Which Trump will show up at the White House?

Cecil Whig - - FRONT PAGE - Doyle McMan

— We’ve seen two Don­ald Trumps in the past week. Which one will ar­rive at the White House on In­au­gu­ra­tion Day?

The com­bat­ive Trump who called Pres­i­dent Obama “a dis­as­ter” and Hil­lary Clin­ton “a crim­i­nal,” or the gra­cious Trump who praised them after he won?

The venge­ful Trump who vowed that Paul Ryan would pay if he didn’t sup­port him fully, or the party-uni­fy­ing Trump who met cor­dially with Ryan last week?

The prickly Trump who tweeted on Thurs­day about “pro­fes­sional pro­test­ers, in­cited by the me­dia,” or the states­man­like Trump who tweeted on Fri­day that he loved the de­mon­stra­tors’ pas­sion?

We won’t know for a while. It’s pos­si­ble that Trump hasn’t de­cided yet.

More than most pres­i­dents­e­lect, Trump is still some­thing of a blank slate — de­spite the mil­lions of words he has spo­ken over the last year. He’s never held pub­lic of­fice. He’s still an out­sider in his own party. His at­tach­ment to his pur­ported poli­cies is un­clear and sub­ject to con­stant re­vi­sion.

Al­most the only thing we know for cer­tain about Trump is that he is driven by a bound­less will to win what­ever com­pe­ti­tion he’s in. “My life has been about win­ning,” he told an in­ter­viewer last year.

But “win­ning” was easy to de­fine in the heat of a pres­i­den­tial cam­paign, with an elec­tion as its goal.

The test Trump faces now is an es­say ques­tion, not a zero-sum con­test: What will his def­i­ni­tion of “win­ning” be once he’s pres­i­dent?

We’ll get an early clue from one of his first de­ci­sions: whom he names as White House chief of staff.

Trump aides last week said two of the lead­ing can­di­dates were Stephen K. Ban­non, the chief strate­gist for his pres­i­den­tial cam­paign, and Reince Priebus, chair­man of the Repub­li­can Na­tional Com­mit­tee.

They rep­re­sent a clear choice be­tween two ver­sions of Repub­li­can­ism in the new Trump era. Ban­non, head of the Bre­it­bart News or­ga­ni­za­tion, is an apos­tle of the down­mar­ket, blue-col­lar pop­ulism that helped Trump win mil­lions of votes in the Rust Belt — and a de­fender of the “alt-right” camp that at­tracted white na­tion­al­ists to the cam­paign. Priebus, by con­trast, is a more con­ven­tional con­ser­va­tive, a Wis­con­sin party op­er­a­tive who built an ef­fec­tive or­ga­ni­za­tion at the RNC. Ban­non has sug­gested that Ryan should be ousted as speaker of the House; Priebus is a Ryan fan.

The di­vide is more than ideo-


log­i­cal. Ban­non and Priebus rep­re­sent com­pet­ing def­i­ni­tions of what a Trump pres­i­dency would be about and how it would gov­ern. Long be­fore Trump, Har­vard po­lit­i­cal sci­en­tist Joseph Nye ar­gued that there are two kinds of pres­i­den­cies: trans­for­ma­tional and trans­ac­tional. Trans­for­ma­tional pres­i­dents seek to change the po­lit­i­cal land­scape in fun­da­men­tal ways; trans­ac­tional pres­i­dents seek to man­age the land­scape pretty much as it is.

If Trump chooses Ban­non, that will sug­gest that he wants to be a trans­for­ma­tional pres­i­dent — that he wants to re­make the Repub­li­can Party, and that he won’t hes­i­tate to clash with Ryan and GOP con­gres­sional lead­ers if they get in his way (for ex­am­ple, by try­ing to rein in his plans for a big-spend­ing in­fra­struc­ture pro­gram).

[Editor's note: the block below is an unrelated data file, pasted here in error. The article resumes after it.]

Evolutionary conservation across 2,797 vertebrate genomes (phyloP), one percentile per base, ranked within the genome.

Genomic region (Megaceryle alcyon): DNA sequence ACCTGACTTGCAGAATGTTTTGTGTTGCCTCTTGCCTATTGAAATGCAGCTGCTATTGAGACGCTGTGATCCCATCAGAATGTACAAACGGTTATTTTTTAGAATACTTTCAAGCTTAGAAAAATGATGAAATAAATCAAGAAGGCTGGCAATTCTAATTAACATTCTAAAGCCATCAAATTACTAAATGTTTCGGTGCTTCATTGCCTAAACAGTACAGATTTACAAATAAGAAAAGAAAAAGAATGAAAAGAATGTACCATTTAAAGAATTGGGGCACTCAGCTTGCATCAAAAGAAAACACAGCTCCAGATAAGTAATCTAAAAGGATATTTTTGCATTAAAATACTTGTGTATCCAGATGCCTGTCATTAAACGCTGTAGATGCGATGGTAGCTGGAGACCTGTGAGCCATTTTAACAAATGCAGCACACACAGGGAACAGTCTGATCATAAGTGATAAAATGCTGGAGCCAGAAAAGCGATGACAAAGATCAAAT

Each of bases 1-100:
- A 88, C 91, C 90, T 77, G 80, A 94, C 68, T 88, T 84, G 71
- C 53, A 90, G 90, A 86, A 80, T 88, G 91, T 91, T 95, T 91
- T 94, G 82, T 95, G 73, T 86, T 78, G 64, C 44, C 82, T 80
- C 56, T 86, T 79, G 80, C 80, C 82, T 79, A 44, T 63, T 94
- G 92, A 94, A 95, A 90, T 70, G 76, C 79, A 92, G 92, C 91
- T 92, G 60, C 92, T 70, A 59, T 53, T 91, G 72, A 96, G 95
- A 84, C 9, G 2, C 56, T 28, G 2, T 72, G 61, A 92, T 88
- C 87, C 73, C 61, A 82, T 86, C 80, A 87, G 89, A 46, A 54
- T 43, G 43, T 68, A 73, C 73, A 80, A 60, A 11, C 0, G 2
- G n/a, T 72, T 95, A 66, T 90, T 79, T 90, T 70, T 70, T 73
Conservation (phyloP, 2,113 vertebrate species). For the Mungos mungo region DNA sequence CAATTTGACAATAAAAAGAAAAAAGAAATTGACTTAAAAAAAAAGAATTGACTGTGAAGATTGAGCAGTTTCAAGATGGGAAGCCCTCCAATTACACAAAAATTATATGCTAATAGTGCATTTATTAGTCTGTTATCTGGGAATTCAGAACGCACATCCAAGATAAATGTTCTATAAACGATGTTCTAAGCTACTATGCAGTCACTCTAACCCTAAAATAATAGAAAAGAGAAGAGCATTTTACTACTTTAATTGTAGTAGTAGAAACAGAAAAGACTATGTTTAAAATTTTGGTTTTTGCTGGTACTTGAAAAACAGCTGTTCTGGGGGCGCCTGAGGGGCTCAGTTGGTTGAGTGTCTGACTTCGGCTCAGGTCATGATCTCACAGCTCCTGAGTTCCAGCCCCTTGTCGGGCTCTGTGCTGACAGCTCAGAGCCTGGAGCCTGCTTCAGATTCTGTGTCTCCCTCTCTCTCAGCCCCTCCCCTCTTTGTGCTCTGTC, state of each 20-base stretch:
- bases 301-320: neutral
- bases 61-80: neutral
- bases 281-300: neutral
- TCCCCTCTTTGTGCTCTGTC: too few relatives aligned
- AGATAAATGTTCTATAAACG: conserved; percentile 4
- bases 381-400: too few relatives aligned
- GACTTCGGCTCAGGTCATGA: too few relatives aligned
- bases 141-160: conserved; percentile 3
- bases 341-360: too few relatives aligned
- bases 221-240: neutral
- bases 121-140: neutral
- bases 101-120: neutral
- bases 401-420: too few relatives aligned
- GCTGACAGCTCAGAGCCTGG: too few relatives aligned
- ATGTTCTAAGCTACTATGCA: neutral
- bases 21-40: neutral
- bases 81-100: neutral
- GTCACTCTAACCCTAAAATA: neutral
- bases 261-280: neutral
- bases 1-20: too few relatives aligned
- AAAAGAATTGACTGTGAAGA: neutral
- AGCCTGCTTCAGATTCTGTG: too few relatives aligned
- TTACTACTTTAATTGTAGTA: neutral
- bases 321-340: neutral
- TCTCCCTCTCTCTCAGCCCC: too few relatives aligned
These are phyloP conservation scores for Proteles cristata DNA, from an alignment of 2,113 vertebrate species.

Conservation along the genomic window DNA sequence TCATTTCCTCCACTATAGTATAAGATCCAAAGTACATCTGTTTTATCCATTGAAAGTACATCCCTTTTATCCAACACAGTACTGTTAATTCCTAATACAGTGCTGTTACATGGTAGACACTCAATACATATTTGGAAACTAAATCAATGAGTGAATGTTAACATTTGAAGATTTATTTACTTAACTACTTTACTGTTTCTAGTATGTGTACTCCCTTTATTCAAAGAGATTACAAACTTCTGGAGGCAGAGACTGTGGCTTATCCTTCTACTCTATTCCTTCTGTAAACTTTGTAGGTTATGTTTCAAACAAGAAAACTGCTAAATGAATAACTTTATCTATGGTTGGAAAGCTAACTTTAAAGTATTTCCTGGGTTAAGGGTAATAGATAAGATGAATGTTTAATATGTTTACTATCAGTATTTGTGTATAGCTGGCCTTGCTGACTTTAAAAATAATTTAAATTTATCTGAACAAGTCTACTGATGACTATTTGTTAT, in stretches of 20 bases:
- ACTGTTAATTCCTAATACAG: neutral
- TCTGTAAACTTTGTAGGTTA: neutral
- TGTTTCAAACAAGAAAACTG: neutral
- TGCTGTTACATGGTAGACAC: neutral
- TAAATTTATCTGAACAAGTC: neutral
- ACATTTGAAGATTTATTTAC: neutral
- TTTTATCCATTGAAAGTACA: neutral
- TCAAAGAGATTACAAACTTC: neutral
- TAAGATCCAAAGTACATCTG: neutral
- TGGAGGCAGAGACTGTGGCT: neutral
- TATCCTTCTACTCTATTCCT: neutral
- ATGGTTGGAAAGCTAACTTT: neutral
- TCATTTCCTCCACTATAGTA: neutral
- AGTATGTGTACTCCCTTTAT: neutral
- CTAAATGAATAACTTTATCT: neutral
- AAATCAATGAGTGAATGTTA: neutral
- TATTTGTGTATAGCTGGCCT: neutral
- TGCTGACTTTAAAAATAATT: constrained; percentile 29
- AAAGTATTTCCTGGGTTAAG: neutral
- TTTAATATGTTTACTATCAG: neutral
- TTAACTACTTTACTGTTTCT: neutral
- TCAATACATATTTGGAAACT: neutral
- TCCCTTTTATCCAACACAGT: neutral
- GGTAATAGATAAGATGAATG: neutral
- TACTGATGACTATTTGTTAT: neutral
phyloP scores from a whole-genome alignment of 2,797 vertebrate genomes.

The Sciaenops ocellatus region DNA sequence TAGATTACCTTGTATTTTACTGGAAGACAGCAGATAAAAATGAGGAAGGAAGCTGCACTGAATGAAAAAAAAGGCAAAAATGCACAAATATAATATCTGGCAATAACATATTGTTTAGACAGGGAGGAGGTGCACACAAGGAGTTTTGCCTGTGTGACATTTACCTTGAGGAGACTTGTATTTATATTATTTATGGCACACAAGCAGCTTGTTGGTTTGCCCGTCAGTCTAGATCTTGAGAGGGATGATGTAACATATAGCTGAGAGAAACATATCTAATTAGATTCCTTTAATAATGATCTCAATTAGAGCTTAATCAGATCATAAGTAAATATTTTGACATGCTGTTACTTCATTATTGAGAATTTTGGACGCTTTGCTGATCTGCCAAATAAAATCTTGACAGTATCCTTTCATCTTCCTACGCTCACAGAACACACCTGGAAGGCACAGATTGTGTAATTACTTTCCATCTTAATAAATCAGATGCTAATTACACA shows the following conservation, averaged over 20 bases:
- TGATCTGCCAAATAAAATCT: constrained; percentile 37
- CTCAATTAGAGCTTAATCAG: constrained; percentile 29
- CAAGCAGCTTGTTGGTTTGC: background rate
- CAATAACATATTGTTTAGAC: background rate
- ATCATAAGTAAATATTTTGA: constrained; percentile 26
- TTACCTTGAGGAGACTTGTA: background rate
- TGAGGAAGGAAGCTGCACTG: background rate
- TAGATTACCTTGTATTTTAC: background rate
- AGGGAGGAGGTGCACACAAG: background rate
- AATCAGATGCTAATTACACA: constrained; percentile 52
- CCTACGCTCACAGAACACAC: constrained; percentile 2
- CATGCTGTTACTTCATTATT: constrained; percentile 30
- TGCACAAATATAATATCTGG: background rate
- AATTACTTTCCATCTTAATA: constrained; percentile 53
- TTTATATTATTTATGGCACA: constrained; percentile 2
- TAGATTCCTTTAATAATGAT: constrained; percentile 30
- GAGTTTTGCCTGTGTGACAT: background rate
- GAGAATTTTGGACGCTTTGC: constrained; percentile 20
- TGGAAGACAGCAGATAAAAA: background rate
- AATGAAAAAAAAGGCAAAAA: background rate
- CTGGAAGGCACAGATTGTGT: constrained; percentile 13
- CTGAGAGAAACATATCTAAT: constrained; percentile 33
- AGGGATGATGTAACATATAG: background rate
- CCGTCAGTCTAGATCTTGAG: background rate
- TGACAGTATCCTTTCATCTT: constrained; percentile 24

If he chooses Priebus, that will sug­gest that he’s cho­sen a less dis­rup­tive trans­ac­tional strat­egy, and that he’ll be will­ing to bar­gain with GOP lead­ers in Congress over pri­or­i­ties and spend­ing lev­els. In­deed, some Repub­li­can es­tab­lish­ment lead­ers are still hop­ing that Trump will sub­con­tract much of his leg­isla­tive agenda to Ryan and Se­nate leader Mitch McConnell.

Ban­non would be a deeply po­lar­iz­ing fig­ure; Democrats — and many Repub­li­cans — al­ready think he’s an ex­trem­ist. His ap­point­ment would launch the Trump ad­min­is­tra­tion into a vir­tual civil war within the GOP. By the end of last week, Repub­li­cans in Congress were lob­by­ing against his se­lec­tion, ar­gu­ing that he’d mire the new pres­i­dent in a con­flict he doesn’t need. (In­deed, one aide sug­gested to me that Ban­non’s name had been leaked to make the even­tual ap­point­ment of Preibus — or any­one else — more palat­able.)

Trump was re­mark­ably flex­i­ble dur­ing the cam­paign, even on is­sues at the core of his can­di­dacy. His pro­posed ban on Mus­lims en­ter­ing the United States turned into a milder sug­ges­tion for “ex­treme vet­ting.” His vow to de­port mil­lions of un­doc­u­mented im­mi­grants be­came a de­ci­sion for “a later date.” His threat to with­draw U.S. troops from Europe, he said, was mostly a ne­go­ti­at­ing chip.

But in the weeks be­fore his in­au­gu­ra­tion, he has to make real de­ci­sions that aren’t so eas­ily un­done: the ap­point­ments to his White House staff and other top jobs. An an­cient rule in Wash­ing­ton holds that per­son­nel is pol­icy. Through his choices, we will soon dis­cover what kind of pres­i­dent this chimeri­cal man may turn out to be.

Doyle McManus is a colum­nist for the Los An­ge­les Times. Read­ers may send him email at doyle. mcmanus@la­times.com

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